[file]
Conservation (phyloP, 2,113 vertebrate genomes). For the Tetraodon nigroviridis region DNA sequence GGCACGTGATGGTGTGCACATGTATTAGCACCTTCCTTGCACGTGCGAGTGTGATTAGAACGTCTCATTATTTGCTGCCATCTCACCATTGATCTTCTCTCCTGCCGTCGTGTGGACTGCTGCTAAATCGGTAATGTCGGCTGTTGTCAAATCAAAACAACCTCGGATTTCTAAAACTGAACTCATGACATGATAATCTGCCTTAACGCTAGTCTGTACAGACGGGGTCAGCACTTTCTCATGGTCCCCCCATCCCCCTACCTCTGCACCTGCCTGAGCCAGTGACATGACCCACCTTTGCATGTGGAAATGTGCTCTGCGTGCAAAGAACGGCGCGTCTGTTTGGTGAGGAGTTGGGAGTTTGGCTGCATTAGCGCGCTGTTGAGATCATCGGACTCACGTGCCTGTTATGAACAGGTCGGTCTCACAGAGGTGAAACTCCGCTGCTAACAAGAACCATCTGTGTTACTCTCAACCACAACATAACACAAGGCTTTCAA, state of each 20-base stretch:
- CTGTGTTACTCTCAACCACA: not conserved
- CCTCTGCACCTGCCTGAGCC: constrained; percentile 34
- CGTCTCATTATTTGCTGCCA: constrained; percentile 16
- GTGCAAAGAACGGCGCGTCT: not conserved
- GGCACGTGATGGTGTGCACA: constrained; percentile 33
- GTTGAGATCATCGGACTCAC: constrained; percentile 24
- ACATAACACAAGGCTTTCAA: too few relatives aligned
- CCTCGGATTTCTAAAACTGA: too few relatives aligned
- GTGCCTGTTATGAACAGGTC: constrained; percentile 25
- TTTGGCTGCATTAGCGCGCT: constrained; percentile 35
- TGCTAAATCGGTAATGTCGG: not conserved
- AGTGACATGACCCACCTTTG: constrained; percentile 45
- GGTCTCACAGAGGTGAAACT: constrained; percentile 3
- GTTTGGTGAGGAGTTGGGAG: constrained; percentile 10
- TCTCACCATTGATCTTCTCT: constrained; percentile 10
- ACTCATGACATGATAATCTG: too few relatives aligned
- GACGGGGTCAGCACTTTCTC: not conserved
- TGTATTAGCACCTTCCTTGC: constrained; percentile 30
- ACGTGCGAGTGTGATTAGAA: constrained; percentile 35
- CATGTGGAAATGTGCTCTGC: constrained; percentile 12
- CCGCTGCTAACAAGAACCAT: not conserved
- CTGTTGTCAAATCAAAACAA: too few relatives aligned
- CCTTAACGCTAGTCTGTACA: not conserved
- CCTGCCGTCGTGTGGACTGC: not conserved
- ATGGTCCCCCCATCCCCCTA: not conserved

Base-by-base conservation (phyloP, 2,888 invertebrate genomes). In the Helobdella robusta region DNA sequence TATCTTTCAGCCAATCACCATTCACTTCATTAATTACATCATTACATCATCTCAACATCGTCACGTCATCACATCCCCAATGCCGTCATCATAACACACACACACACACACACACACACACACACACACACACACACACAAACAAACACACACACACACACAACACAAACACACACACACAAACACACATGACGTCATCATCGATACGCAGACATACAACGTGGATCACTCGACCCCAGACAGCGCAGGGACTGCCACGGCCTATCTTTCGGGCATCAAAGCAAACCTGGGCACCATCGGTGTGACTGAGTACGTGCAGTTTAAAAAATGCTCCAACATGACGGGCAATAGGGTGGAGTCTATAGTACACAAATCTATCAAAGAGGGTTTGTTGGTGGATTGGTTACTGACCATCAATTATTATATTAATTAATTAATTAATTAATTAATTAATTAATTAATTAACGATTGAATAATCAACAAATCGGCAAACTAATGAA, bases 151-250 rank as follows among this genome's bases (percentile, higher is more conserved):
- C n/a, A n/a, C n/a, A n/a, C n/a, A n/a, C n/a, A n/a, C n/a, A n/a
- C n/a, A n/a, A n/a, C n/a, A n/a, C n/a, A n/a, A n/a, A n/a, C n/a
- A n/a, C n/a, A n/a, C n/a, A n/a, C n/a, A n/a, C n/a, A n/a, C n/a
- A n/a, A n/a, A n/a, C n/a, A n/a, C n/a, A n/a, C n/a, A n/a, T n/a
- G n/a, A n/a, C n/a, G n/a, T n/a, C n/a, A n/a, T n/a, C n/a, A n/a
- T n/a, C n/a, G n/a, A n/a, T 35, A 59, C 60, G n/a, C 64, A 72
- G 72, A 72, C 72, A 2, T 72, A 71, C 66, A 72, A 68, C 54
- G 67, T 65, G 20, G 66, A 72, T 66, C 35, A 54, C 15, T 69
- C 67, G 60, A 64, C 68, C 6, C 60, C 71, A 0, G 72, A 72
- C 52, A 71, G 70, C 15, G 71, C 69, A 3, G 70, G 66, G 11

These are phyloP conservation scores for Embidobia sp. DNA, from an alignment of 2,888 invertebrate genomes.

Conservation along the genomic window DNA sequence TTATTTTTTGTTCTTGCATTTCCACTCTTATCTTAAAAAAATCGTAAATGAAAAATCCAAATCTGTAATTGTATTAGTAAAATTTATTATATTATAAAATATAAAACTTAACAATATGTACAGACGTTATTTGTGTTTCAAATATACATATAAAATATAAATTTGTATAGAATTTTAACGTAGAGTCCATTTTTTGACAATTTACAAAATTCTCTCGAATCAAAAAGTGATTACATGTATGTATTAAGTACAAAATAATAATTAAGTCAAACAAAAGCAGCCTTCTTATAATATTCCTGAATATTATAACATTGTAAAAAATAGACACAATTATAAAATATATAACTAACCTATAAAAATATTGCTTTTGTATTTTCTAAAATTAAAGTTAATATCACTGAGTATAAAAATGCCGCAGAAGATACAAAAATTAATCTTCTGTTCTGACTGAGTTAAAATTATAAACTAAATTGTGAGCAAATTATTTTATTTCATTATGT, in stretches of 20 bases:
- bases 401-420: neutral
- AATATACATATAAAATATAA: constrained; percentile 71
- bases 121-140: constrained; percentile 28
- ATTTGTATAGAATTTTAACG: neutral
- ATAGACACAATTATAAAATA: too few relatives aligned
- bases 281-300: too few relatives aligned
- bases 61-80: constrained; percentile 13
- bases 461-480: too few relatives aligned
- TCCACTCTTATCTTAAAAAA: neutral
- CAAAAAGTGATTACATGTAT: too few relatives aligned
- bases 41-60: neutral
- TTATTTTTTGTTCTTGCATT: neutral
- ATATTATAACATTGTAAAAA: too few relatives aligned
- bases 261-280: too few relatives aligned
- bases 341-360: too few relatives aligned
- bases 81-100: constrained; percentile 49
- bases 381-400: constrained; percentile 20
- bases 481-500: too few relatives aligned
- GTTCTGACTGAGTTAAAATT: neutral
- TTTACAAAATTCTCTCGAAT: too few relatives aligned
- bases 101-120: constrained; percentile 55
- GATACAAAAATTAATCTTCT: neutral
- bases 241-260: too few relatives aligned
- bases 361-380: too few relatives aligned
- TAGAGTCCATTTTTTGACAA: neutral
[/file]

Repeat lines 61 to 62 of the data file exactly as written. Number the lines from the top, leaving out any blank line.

- GATACAAAAATTAATCTTCT: neutral
- bases 241-260: too few relatives aligned